Use this URL to cite or link to this record in EThOS: http://ethos.bl.uk/OrderDetails.do?uin=uk.bl.ethos.643024
Title: Socioeconomic inequalities in young children's weight status in the UK
Author: Shackleton, Nichola Louise
ISNI:       0000 0004 5353 5383
Awarding Body: UCL Institute of Education (IOE)
Current Institution: UCL Institute of Education (IOE)
Date of Award: 2014
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Abstract:
The high prevalence rates of child overweight and obesity within the UK is a serious problem, and one that has received a lot of attention from policy makers, researchers and the media. There is some evidence for socioeconomic inequalities in child overweight and obesity, with children in less advantaged socioeconomic groups at an increased risk of being overweight or obese. The nature of these inequalities is not well understood. Within this thesis I consider different aspects of socioeconomic status and their relationship with child overweight and obesity. There are three distinct strands of the investigation. Firstly, I consider whether socioeconomic inequalities in child overweight and obesity have changed over time. This is followed by two separate analyses of the relationship between obesity and overweight with parental income and education. I find evidence that socioeconomic inequalities in child overweight and obesity have widened over time, but only because of the relatively low increases in child overweight and obesity amongst children from the most advantaged families. I investigate whether there is an association between income and child overweight, and find that other parental characteristics, namely parental education, can explain correlations between familial income and child overweight and obesity. I find that father’s education has a stronger association with child overweight and obesity than does mother’s education, and that this is not solely because father’s education is a better predictor of the family’s financial and economic resources.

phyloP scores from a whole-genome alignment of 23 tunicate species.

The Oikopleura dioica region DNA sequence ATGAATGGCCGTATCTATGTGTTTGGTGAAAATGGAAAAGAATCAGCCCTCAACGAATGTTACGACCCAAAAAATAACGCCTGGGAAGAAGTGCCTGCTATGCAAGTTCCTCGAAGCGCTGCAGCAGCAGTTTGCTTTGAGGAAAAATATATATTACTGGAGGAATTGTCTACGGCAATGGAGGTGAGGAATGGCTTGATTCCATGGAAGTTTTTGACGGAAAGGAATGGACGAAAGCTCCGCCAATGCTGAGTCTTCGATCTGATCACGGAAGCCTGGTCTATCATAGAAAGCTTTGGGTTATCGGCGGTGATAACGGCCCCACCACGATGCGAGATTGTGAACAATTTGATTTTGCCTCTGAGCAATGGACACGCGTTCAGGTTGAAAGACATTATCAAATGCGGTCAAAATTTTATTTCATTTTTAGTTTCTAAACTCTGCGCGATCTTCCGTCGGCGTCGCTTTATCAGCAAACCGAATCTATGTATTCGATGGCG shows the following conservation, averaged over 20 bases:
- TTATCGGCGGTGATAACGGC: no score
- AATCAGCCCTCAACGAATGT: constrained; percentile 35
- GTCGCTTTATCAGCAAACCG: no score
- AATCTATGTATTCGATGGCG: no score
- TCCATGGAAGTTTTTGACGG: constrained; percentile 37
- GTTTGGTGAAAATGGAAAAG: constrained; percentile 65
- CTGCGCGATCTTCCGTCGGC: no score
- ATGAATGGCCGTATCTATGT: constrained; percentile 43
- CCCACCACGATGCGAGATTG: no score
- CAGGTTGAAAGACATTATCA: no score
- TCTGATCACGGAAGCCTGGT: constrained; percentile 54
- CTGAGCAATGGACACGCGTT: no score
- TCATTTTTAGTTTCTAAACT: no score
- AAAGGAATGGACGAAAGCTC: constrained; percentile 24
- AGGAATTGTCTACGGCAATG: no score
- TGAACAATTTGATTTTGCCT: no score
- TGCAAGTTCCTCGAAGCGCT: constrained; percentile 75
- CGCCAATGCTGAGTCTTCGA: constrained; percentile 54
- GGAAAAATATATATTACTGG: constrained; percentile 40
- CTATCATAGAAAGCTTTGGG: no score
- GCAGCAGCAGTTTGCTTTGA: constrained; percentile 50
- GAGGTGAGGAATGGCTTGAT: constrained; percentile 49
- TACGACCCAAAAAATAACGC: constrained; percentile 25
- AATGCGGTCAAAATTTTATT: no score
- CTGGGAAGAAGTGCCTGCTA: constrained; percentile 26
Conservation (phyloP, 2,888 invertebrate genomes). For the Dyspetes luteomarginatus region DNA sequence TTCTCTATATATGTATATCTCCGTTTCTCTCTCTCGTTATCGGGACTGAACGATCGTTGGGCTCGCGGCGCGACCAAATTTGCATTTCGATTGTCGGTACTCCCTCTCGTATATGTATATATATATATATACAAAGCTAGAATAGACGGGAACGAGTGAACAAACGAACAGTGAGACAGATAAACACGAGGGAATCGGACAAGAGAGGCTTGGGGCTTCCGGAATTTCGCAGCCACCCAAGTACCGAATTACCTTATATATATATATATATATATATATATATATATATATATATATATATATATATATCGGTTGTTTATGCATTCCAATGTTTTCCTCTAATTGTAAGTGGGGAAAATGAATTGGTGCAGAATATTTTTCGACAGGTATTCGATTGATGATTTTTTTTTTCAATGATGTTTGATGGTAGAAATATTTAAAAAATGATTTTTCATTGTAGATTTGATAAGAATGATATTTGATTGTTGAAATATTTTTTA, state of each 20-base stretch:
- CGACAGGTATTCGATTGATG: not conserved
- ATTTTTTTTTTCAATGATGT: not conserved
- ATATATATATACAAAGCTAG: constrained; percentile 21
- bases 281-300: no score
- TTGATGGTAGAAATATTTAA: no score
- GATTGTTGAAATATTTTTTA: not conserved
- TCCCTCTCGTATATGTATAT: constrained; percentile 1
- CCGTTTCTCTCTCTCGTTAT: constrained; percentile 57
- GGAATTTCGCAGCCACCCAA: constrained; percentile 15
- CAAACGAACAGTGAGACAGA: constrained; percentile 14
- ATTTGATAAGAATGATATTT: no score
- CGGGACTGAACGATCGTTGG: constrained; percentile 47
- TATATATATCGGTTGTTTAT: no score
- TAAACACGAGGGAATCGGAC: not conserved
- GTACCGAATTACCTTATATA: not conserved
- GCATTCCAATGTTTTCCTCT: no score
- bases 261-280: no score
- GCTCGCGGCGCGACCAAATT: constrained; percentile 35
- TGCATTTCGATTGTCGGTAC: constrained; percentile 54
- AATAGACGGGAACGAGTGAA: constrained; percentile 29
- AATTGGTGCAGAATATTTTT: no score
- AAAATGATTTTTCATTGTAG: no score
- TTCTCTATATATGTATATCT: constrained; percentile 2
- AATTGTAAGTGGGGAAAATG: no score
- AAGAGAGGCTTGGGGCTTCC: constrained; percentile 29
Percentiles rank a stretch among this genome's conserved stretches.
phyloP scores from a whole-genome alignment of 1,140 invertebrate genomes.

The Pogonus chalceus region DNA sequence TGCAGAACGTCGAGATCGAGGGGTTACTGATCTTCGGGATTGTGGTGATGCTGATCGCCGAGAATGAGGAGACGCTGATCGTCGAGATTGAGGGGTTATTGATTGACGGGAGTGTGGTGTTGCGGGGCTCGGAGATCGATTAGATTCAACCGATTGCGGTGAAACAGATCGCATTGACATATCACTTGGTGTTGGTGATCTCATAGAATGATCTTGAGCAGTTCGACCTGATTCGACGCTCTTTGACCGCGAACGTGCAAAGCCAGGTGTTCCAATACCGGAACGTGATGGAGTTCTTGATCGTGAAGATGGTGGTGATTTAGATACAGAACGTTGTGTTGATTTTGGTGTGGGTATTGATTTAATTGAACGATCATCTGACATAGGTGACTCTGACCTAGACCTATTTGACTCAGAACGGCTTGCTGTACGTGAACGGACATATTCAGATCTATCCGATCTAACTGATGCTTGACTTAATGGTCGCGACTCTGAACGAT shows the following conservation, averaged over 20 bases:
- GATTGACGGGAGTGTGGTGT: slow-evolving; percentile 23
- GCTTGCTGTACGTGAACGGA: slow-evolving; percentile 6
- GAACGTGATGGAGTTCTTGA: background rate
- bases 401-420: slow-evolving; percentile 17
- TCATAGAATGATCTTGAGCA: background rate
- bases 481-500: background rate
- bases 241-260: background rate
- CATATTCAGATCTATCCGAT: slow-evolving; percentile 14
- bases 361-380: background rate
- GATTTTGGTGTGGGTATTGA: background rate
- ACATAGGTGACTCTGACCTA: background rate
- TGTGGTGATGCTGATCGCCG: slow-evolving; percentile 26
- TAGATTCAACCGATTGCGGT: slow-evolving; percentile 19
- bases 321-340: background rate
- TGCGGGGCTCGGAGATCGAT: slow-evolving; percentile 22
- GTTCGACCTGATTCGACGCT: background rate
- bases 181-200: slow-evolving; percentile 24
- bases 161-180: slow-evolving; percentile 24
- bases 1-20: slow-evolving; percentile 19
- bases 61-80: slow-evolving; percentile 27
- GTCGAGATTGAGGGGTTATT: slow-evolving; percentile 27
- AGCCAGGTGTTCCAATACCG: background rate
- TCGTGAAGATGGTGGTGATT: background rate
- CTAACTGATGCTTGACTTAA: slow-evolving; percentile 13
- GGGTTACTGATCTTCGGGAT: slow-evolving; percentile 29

Supervisor: Not available Sponsor: Not available
Qualification Name: Thesis (Ph.D.) Qualification Level: Doctoral
EThOS ID: uk.bl.ethos.643024  DOI: Not available
Keywords: Quantitative Social Science
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